2020 Rebound Candidate: Khris Davis

Khris Davis
OAKLAND, CA - MARCH 29: Khris Davis #2 of the Oakland Athletics hits a two-run homer against the Los Angeles Angels of Anaheim in the bottom of the six inning of a Major League Baseball game at Oakland-Alameda County Coliseum on March 29, 2019 in Oakland, California. (Photo by Thearon W. Henderson/Getty Images)

The 2019 season was the worst season in the career of Khris Davis. The Oakland Athletics, A’s fans across the globe, and fantasy baseball players everywhere are all asking the same question: Will there be a 2020 Khris Davis rebound? Will Davis go back to bashing bombs, or will he end up as a league-average letdown? The short answer is probably yes. There is some real potential for a 2020 Khris Davis rebound, and he seems likely to be back to bashing bombs out of the Oakland Coliseum, and everywhere else he plays.

Prior to the 2019 Season

Khris Davis had to be feeling better than ever coming into the 2019 season. He was coming off of the best year of his career in which he slashed .247/.326/.549, had an OPS of .875. He also hit a baseball-leading 48 HR and he was still in his prime, at 31.  Davis has been, arguably, the most consistent player in baseball, hitting exactly .247 for four consecutive seasons. A major point to be made here is that while his batting average remained a constant .247 from 2015-2018, his HR and OPS totals improved every single season. He batted .247 with 27 bombs and an OPS of .828 in 2015. In ’16, the same .247, but he hit 42 home runs and had an OPS of .831. Davis continued to bat .247, but with 43 round-trippers and an OPS of .864 in ’17.

Davis’ 2018 numbers show that model of consistency with a batting average of .247, 48 long-balls, and an OPS of .875, as mentioned. His RBI and Runs scored also went up year-over-year (’15, 66/54; ’16, 102/85; ’17, 110/91, ’18, 123/98). 2018 was the best year of his career, to be sure, but that could be said after every year since his first full season in the bigs in 2014. The batting average is league-average, but those production numbers are star-caliber. Oakland loves Khris Davis, and Khris Davis loves Oakland—So much so, that knowing that they are a small-market team, Khrush, as he is known to most was willing to forgo a lot more money to play for another club in order to stay in Oakland.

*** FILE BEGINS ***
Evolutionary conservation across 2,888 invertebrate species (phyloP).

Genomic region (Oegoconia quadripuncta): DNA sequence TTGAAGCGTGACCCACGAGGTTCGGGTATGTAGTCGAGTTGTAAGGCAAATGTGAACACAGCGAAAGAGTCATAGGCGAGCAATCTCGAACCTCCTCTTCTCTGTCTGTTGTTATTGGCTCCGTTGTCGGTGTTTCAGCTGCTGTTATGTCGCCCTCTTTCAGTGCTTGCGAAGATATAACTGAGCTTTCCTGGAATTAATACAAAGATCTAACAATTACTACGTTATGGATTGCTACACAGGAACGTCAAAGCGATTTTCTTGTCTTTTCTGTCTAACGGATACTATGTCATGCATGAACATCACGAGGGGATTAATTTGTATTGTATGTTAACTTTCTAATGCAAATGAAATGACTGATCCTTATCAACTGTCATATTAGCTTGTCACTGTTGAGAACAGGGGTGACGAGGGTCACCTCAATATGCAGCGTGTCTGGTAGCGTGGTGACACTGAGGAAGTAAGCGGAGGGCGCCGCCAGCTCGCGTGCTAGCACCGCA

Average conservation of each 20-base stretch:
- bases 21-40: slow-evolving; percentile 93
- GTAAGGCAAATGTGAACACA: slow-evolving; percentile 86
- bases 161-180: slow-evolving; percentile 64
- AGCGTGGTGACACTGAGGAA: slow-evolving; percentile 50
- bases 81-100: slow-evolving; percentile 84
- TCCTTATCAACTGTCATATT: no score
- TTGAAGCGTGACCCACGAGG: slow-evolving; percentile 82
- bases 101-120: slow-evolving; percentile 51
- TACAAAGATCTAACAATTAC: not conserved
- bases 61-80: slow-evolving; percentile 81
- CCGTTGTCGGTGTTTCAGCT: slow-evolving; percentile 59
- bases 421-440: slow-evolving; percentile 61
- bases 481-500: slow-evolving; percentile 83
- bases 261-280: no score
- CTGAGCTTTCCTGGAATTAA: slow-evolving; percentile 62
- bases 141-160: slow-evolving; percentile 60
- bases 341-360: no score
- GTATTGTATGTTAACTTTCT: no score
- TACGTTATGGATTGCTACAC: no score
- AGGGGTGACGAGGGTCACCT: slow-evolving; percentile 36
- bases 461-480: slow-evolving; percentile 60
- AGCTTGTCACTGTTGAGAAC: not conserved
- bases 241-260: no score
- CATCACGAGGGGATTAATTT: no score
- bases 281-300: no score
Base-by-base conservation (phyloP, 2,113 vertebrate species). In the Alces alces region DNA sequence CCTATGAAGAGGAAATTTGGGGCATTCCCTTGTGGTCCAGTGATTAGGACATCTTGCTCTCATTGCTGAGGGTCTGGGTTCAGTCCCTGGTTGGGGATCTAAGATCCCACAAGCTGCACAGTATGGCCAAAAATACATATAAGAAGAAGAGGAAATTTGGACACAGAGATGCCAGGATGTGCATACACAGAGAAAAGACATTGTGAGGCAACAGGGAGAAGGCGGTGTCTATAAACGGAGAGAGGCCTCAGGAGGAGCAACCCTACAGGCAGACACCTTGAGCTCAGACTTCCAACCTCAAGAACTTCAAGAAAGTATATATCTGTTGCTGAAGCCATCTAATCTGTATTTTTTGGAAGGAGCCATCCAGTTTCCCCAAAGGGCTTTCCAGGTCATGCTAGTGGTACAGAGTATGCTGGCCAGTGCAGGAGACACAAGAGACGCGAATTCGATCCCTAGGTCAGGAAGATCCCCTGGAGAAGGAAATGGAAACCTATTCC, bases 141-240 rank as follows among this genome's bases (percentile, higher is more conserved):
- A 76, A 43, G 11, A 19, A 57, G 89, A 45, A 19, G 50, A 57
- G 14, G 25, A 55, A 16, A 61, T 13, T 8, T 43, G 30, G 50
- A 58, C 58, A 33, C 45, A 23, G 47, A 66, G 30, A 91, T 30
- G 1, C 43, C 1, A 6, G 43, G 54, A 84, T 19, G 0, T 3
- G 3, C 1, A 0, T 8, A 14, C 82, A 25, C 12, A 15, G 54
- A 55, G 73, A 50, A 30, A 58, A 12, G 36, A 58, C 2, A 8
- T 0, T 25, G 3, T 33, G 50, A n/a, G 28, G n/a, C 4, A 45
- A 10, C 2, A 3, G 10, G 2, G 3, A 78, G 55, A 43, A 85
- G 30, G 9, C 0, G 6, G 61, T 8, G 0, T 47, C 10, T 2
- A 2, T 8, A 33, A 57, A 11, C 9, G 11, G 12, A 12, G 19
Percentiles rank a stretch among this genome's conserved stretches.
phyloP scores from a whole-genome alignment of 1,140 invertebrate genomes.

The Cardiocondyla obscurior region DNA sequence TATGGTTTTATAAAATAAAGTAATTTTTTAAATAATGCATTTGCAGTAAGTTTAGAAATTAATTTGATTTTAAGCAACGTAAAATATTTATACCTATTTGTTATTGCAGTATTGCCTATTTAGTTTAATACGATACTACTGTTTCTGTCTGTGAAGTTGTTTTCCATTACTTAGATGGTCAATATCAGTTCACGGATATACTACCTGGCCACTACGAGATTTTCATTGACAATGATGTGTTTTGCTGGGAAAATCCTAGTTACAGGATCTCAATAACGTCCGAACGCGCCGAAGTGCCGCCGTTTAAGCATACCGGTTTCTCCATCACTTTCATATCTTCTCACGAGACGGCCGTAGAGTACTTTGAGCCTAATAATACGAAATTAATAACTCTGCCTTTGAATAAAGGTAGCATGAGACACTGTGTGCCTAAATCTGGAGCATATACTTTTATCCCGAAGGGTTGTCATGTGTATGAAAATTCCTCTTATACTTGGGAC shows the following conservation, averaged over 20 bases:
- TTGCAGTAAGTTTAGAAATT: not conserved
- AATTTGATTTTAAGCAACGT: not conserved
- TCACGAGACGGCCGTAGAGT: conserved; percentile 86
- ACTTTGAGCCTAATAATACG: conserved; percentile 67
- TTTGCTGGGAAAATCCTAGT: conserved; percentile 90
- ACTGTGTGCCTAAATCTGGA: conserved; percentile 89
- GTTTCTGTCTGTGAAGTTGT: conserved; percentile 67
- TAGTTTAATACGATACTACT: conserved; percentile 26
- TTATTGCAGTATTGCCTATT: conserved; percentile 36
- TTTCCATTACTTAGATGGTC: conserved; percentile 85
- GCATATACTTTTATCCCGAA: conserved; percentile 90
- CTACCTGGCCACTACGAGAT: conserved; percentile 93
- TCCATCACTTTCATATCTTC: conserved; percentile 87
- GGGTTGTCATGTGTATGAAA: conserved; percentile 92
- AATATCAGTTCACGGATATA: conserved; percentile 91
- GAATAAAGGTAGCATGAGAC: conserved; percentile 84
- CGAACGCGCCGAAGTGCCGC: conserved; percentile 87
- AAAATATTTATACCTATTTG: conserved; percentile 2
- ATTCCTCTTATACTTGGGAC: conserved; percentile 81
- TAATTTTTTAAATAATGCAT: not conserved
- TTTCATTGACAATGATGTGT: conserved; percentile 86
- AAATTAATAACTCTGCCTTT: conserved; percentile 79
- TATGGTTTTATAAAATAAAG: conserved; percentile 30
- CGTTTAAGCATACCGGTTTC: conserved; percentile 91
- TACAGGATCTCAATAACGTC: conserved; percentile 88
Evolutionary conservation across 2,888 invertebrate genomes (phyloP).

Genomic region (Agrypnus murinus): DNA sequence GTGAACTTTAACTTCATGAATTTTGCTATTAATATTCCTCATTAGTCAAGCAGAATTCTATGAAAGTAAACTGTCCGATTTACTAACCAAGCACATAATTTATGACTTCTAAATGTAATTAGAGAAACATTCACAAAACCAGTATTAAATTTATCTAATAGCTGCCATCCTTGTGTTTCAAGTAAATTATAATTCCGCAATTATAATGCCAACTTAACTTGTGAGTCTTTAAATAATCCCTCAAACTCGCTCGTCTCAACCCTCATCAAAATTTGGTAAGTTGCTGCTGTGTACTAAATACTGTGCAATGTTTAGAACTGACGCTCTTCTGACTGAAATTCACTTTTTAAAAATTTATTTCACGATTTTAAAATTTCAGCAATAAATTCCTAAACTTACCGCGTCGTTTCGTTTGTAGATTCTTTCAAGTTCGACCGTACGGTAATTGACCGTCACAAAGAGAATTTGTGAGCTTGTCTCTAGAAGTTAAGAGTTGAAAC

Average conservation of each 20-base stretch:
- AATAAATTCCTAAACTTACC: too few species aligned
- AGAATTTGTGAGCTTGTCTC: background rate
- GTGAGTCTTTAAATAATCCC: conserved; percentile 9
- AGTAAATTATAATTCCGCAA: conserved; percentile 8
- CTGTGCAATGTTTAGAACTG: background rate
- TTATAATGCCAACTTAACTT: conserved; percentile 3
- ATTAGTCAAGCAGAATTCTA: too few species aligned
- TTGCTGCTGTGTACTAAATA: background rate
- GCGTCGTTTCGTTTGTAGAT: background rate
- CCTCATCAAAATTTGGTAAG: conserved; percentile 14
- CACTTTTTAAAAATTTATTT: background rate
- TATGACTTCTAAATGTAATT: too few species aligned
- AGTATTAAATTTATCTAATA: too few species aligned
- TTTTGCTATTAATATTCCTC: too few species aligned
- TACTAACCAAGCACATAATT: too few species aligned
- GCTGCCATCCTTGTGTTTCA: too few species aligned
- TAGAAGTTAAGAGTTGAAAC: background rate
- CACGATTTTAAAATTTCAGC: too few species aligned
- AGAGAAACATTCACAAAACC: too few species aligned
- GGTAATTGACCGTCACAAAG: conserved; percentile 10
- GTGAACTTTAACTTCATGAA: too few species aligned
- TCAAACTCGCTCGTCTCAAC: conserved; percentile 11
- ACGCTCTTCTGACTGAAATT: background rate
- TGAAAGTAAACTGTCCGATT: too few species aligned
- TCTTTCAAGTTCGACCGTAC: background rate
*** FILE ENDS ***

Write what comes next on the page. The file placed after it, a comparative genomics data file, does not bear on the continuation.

The 2019 Season

Khris Davis proved his love for Oakland In the third week of the 2019 MLB season by signing a rather light contract extension for 2 years and $33.5M. That makes it an annual value of $16.75M. His 2019 contract was for $16.5M, which means that he only got a raise of $25k over his current contract. His contract extension was actually less than the 2019 qualifying offer of $17.8M—an excellent deal for Oakland. Khrush was more than happy—even gracious to settle for it since he is a low-key kind of guy. One might think that after signing that extension Khrush would hit his usual .247 and increase his production—as was the norm.

“Well, I know he’s going to bat .247,” Billy Beane joked after the signing. It seemed like it was certainly heading that way because Khrush was already leading the majors at that point with 10 homers. That is not what happened, unfortunately. In fact, the worst-case scenario happened: Khrush fizzled out shortly after that ending the year with his worst ever stats: .220/.293/.387 with 23 HR and an OPS of a measly .680. Davis went from powerhouse to Mendoza Line. So why did this happen and can Khrush turn this thing around and be productive in 2020?